Bright Lights, Big City, Gone to My Planet’s Head

Bright lights, big city
Gone to my baby’s head
Bright lights, big city
Gone to my baby’s head

Nobody’s listening to Jimmy Reed, I guess.   They’re stampeding from the country to the city, all the world over.

As of last Wednesday, May 23rd, more people on Earth are living in urban areas than rural. According to Science Blog, scientists at North Carolina State University and the University of Georgia used United Nations data to determine the moment of transition. 

The United States is long past its tipping point: We became more urban than rural in 1910.

I’d tried to tell the woman
But she doesn’t believe a word I said
Go light pretty baby…
Gonna need my help some day
It’s all right pretty baby…
Gonna need my help some day

You’re gonna wish you listened
To some of those things I said

In spite of all the warnings, the reason for the rural to urban migration is obvious.  Earth’s rural areas are its most impoverished.

Findings by the International Fund for Agricultural Development show that 1.2 billion of the world’s people live on less than what a dollar a day can buy. Globally, three-fourths of these poor people live in rural areas.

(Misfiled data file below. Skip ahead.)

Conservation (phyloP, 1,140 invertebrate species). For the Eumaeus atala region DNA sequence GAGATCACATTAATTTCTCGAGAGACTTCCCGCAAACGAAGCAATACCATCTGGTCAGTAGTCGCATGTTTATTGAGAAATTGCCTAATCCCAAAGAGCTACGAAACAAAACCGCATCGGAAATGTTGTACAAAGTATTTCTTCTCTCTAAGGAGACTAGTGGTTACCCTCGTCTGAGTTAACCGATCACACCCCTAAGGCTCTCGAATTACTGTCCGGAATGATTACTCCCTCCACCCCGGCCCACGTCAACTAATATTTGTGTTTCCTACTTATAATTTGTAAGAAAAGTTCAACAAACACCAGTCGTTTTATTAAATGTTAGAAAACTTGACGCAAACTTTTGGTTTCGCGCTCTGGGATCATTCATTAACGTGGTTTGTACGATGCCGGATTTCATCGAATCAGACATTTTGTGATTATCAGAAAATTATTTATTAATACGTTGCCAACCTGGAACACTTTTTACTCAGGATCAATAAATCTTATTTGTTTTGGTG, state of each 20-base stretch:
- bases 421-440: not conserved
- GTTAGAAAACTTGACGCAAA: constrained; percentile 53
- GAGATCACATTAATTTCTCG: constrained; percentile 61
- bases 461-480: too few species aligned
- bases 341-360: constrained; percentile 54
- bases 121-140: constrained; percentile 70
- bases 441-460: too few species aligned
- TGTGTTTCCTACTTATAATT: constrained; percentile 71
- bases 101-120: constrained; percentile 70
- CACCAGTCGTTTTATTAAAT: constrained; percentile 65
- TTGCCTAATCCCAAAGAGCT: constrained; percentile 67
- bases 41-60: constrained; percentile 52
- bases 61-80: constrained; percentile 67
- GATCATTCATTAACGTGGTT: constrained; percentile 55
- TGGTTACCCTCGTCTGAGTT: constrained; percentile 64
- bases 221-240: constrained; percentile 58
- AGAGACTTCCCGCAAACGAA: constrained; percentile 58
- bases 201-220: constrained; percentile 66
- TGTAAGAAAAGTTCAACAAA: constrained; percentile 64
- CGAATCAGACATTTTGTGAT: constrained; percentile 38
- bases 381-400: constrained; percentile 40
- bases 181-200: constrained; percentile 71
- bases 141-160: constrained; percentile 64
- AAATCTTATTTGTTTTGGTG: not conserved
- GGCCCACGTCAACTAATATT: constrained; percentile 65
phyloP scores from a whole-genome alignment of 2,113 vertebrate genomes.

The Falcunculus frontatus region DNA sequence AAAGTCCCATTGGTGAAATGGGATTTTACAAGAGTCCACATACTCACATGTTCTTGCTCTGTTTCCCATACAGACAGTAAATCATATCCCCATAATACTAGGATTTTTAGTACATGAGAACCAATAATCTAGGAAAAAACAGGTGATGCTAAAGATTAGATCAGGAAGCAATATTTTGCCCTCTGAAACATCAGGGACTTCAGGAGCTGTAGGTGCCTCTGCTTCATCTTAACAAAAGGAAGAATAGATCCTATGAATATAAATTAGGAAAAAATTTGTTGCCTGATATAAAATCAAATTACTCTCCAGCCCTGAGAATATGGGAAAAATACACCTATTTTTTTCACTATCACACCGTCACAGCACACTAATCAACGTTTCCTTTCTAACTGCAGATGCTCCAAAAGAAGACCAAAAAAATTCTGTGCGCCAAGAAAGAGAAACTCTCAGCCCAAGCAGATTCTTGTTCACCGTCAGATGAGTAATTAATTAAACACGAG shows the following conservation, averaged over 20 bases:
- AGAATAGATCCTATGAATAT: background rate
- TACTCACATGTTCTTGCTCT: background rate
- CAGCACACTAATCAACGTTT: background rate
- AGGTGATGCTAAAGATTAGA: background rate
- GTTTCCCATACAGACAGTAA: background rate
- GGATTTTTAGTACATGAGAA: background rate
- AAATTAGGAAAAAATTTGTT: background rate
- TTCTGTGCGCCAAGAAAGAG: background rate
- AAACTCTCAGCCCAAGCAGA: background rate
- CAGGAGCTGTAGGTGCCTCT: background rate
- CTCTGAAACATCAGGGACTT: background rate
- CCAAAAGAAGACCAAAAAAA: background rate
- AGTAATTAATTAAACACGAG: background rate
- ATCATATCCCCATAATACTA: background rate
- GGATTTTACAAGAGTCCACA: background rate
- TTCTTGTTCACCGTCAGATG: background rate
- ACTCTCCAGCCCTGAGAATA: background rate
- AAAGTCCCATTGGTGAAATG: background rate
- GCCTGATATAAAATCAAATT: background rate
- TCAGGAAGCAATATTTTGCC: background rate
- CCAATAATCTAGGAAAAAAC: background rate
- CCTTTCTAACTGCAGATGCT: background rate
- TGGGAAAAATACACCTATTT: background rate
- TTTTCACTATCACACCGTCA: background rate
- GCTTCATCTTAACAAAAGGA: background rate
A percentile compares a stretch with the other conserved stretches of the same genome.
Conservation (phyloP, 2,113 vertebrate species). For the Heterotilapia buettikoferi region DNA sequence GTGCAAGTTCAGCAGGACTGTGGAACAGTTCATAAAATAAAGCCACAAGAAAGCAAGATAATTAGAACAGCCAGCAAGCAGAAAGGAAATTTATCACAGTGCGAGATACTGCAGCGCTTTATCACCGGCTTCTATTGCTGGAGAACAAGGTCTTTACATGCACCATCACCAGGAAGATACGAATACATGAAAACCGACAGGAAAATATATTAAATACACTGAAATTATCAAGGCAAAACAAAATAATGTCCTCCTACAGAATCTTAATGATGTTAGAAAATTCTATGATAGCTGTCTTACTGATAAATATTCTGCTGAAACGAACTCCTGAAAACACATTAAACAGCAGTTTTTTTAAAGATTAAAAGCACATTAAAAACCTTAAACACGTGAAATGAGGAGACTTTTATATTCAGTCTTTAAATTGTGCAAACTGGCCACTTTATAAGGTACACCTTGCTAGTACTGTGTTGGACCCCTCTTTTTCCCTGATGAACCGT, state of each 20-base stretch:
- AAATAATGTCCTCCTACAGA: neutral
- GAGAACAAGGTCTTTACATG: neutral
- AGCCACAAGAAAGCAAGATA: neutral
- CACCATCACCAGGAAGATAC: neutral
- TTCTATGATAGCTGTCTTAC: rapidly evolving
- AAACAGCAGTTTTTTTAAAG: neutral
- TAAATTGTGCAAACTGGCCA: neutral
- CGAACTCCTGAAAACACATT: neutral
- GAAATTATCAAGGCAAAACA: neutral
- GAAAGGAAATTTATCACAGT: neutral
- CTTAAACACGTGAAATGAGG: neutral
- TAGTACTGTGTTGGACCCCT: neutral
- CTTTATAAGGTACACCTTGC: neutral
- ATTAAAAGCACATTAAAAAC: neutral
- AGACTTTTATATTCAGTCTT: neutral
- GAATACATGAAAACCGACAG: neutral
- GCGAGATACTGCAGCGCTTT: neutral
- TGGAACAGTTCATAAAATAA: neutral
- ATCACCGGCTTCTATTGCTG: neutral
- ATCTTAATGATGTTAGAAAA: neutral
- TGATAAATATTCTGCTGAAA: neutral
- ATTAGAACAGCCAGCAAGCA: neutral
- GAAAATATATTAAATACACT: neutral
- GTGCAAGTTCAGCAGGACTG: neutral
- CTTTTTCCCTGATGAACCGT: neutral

The researchers add that, in addition to having a highly disproportionate share of the world’s poverty, rural areas also get the urban garbage. In exchange for useable natural resources produced by rural people for urban dwellers, rural places receive the waste products – polluted air, contaminated water, and solid and hazardous wastes – discharged by those in cities.

NC State sociology professor Dr. Ron Wimberley sees the shift as ominous, according to the university’s news release:

“So far, cities are getting whatever resource needs that can be had from rural areas,” he said. “But given global rural impoverishment, the rural-urban question for the future is not just what rural people and places can do for the world’s new urban majority. Rather, what can the urban majority do for poor rural people and the resources upon which cities depend for existence? The sustainable future of the new urban world may well depend upon the answer.”

It seems to me that this story gets closer to the heart of what I maintain is the world’s most pressing environmental task: Improving basic health conditions for the world’s rural poor, including potable water, wastewater treatment, reduction in toxic chemicals, sustainable and productive agriculture.  As Dr. Wimberley suggests, the fate of the entire world depends on how well we address these challenges. Dealing with global warming is connected with this agenda, but should not take precedence over it.

Go ahead pretty baby
Oh, honey knock yourself out
Go ahead pretty baby
Oh honey knock yourself out

I still love you baby
Cause you don’t know what it’s all about
 

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